We didn't have art in our schools, so instead I did graffiti. Historically, anthropology used ceramics to let us know what was happening and cultures past. I see my role as an artist, but also as an archivist. What I don’t want is the things we are doing in my community to get lost.
Roberto Lugo b. 1981
Roberto Lugo is an American artist, ceramicist, social activist, spoken word poet, and educator. Lugo uses porcelain as his medium of choice, illuminating its aristocratic surface with imagery of poverty, inequality, and social and racial injustice. Lugo’s works are multicultural mash-ups, traditional European and Asian porcelain forms and techniques reimagined with a 21st-century street sensibility. Their hand-painted surfaces feature classic decorative patterns and motifs combined with elements of modern urban graffiti and portraits of individuals whose faces are historically absent on this type of luxury item - people like Sojourner Truth, Dr. Cornel West, and The Notorious BIG, as well as Lugo’s family members and, very often, himself. Lugo holds a BFA from the Kansas City Art Institute and an MFA from Penn State. His work has been featured in exhibitions at the Houston Center for Contemporary Craft, the Clay Studio in Philadelphia, and the Museum of Arts and Design in New York, among others.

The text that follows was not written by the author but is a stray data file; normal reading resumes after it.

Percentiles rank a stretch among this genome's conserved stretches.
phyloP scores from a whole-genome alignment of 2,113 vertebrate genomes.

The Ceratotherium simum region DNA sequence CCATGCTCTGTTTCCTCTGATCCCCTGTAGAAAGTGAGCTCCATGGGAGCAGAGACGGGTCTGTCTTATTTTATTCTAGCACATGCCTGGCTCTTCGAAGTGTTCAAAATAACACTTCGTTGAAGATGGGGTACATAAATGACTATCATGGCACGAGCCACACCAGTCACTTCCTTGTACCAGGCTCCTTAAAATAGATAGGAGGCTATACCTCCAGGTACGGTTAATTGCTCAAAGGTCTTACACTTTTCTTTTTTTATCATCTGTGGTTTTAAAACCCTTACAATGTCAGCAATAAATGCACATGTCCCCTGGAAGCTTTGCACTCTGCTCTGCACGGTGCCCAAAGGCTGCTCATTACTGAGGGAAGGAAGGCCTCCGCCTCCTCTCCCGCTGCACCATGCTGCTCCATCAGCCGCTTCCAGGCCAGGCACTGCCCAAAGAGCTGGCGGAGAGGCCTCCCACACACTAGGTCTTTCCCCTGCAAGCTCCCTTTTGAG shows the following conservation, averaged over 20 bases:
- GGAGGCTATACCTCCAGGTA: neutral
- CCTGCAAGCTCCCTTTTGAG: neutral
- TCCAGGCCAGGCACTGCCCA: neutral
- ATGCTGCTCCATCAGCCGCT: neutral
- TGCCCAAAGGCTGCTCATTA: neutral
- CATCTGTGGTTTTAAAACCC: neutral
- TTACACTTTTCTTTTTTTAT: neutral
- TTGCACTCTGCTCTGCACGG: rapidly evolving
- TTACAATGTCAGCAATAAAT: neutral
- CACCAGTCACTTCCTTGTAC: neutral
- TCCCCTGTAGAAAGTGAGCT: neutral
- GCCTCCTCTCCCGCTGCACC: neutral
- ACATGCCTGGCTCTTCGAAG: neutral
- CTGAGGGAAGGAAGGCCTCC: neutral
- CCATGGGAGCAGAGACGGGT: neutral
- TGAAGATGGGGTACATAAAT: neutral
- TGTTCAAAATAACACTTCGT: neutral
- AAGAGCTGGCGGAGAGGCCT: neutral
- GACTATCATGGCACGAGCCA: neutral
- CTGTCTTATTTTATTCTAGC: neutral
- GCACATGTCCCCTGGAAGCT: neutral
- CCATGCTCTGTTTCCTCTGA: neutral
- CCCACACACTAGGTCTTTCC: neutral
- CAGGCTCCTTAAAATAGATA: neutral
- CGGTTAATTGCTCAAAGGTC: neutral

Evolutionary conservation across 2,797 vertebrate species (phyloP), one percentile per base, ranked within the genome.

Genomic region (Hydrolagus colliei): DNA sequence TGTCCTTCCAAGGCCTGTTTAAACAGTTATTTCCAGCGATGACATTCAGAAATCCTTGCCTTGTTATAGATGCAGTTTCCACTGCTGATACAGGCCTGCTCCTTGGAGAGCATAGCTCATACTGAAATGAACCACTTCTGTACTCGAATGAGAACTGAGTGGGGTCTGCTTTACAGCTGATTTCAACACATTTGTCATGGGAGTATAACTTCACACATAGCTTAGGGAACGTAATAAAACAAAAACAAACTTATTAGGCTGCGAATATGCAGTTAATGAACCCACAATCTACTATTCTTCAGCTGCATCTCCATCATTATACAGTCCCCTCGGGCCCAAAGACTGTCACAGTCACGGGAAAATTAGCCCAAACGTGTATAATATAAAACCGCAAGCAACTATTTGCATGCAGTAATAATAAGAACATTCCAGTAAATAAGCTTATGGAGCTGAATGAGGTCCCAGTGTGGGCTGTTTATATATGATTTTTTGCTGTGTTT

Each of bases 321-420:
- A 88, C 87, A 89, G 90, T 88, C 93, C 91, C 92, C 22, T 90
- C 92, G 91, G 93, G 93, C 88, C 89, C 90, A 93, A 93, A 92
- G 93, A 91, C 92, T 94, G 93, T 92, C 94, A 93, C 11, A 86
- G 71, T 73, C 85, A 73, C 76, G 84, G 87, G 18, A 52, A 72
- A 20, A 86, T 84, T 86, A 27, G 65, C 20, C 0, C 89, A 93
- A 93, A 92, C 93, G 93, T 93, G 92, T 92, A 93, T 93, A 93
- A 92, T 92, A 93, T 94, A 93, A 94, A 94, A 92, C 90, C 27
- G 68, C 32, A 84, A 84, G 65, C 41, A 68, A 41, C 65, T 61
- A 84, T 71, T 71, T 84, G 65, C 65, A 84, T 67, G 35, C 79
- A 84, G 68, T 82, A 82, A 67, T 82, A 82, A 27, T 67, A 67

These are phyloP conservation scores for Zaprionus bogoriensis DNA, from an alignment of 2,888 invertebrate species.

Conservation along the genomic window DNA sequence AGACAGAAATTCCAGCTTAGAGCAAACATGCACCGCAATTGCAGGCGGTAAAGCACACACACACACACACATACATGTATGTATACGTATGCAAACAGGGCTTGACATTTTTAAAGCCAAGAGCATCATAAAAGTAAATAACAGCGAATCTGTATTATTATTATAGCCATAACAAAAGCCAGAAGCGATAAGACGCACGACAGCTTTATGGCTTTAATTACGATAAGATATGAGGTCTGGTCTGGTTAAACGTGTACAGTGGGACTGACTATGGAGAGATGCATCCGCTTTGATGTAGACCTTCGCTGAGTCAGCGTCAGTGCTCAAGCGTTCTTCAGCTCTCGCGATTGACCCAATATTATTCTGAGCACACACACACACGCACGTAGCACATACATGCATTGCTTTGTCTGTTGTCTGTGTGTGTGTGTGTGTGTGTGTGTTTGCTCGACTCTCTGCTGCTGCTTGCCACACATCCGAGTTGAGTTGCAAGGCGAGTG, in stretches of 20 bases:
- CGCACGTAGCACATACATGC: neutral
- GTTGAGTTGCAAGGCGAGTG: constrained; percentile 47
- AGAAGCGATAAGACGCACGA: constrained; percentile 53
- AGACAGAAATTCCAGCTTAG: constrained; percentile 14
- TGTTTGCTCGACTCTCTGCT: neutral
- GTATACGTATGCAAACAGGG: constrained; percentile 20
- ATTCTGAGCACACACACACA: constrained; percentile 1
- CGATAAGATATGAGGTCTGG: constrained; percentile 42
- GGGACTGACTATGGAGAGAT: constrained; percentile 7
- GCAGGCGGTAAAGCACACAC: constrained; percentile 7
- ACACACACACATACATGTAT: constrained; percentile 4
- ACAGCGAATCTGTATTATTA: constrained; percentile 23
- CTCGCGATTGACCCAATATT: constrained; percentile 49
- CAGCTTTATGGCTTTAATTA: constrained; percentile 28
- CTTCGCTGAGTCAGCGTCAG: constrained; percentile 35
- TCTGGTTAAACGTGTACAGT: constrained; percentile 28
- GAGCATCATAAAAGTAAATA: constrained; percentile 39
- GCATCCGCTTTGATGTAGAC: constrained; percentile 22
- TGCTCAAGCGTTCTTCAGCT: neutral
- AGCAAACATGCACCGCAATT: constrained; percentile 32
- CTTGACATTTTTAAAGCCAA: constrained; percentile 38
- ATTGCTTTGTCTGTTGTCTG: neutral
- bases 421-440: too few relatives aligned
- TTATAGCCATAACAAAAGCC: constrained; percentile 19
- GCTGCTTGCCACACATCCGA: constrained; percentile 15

Lugo is the recipient of numerous awards, most recently including a 2019 Pew Fellowship, a Cynthia Hazen Polsky and Leon Polsky Rome Prize, and a US Artist Award. His work is found in the permanent collections of the Los Angeles County Museum of Art, Philadelphia Museum of Art, The High Museum of Art, the Museum of Fine Arts Boston, Brooklyn Museum, Walters Museum, and more. He is currently an Assistant Professor at Tyler School of Art and Architecture.